Forget the jump scares and gore; these films focus on the dramatic, mixed with the supernatural in Pyewacket and the fantastic in The Shape of Water.
The Cine-Files is a weekly film journal where I review and rate the movies I’m watching on a color scale, inspired by my love of Sour Patch Kids candy — green for the worst films, orange for average films, red for the great films, and blue for the absolute best of the best.
This week, I journeyed a bit outside the realm of traditional horror to explore two films currently getting a lot of buzz right now.
Pyewacket (2017, directed by Adam Macdonald)
I really don’t know what to make of this one. I wouldn’t call it ‘horror’ — more like a supernatural teen drama. I know, that’s probably a pet peeve with a lot of people. “It’s not a horror movie, it’s a supernatural thriller.” Believe me, hearing that bugs me too, so I wouldn’t use it unless it really applied.
With a strange name like Pyewacket, my curiosity was piqued, so I got it on PPV. It had a lot of elements I absolutely love: melodramatic teens, dark spooky forests, roughly 70% of it took place either at night or under overcast skies, and the flavor of the whole thing was Tragic Ghost Story.
It was soft as puppy fur, though. Maybe that’s good, if you want to introduce a ‘tween to horror movies. Even though, if a young person is getting into horror, they’ve probably seen things much harsher than Pyewacket by the time they’re in their ‘tweens. That’s part of the rite of passage. Return of the Living Dead at a sleepover when you’re 12. That kind of thing.
In Pyewacket, an emo (most say that negatively, but I mean it positively) girl is locking horns with her single mom in a major way. Like “I wish you were dead!” “Oh yeah? I wish I had an abortion!” kind of horn locking. She is part of a small group of occult-obsessed friends. Their bond is one of the high points of the movie. There’s a boy she is with all the time, but they haven’t gone beyond “just friends” yet.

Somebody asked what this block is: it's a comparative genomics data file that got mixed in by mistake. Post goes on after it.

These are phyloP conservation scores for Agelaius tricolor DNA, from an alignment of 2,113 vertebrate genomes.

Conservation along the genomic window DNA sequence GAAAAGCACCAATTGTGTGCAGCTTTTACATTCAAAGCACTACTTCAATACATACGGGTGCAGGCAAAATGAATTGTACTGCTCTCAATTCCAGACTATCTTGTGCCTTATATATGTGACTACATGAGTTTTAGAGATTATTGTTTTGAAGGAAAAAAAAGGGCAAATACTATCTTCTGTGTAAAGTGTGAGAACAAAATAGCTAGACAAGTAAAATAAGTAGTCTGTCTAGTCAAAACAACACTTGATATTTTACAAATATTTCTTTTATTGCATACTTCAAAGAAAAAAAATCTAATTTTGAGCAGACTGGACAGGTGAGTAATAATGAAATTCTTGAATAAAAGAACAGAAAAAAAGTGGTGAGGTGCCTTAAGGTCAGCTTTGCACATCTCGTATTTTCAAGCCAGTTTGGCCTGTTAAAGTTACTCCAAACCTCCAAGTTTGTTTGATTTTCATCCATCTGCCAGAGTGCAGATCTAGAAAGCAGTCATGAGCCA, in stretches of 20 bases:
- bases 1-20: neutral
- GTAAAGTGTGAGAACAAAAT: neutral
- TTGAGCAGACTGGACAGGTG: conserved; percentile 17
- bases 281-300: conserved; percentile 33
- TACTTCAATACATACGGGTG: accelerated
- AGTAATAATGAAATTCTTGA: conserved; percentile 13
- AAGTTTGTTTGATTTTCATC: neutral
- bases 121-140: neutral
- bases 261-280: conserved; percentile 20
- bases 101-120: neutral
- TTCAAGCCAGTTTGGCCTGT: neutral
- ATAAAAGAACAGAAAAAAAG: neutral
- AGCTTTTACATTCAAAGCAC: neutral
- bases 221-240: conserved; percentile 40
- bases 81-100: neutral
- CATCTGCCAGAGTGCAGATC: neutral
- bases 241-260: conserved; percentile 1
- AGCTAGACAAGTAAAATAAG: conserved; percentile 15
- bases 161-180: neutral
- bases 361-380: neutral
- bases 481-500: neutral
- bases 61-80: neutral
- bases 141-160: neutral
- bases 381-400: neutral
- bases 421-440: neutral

When the group parts ways after a night of partying, he drives her home, and before she gets out of the car, there’s that silence. He wants to kiss her, she wants to kiss him. We all know that bittersweet silence. That yearning for the other person, like your heart is a rubber band being stretched as far as possible.
Then, one night, mom has very bad news. They’re moving. After some melodrama, the girl gets some books and things from her hope chest of despair, and summons the demon Pyewacket to kill her mom. The ritual itself is pretty neat. I don’t know how accurate it is, though. As time goes by, she (and the audience) wait to see when and how mom is going to be killed.
I liked this too, the suspense of red herring accidents, teasing us about mother’s demise. We only get to see the Pyewacket demon briefly, which disappointed me. But its presence is palpable throughout the latter half of the movie (because of course it takes half the movie before she puts the curse on her mother). It had a predictable “surprise” ending, but it was disturbing, and still fun to see how it played out.
It’s a decent flick, and a good time-waster. But do not expect a horror movie. This is a teen drama, all the way. It just so happens to have a demon as the driving element of the story. I just wish these movies took things further, creature-and-gore-wise.
The Shape of Water (2017, directed by Guillermo del Toro)
I liked it. It was one of the two Oscar movies I watched this week, the other one being Three Billboards, which was significantly more soul-stirring and emotionally sophisticated. Sorry, everybody. But that doesn’t mean I didn’t like The Shape of Water.
It was beautifully written (the dark fairy tale motif always gives movies that extra special magic), and the color contrasts were thick, almost syrupy. I’m mainly comparing the golden glow of the artist’s apartment to the tarry green hues of the containment facility when I say that.
The creature was a wonder, both in physical movement, and appearance. My GAWD those eyes! The egg and music scenes were heartwarming. But I think it’s going to be a one-view-only experience.
Pan’s Labyrinth, Pacific Rim, Devil’s Backbone, Crimson Peak, and Hellboy are all keepers, but The Shape of Water just doesn’t have me enraptured the way those other films do.
I’m very fond of Crimson Peak. Not a lot of people are, which is fine. It’s very operatic and almost too gothic, if there is such a thing. But that’s what draws me to it. And Pan’s Labyrinth is already a legend.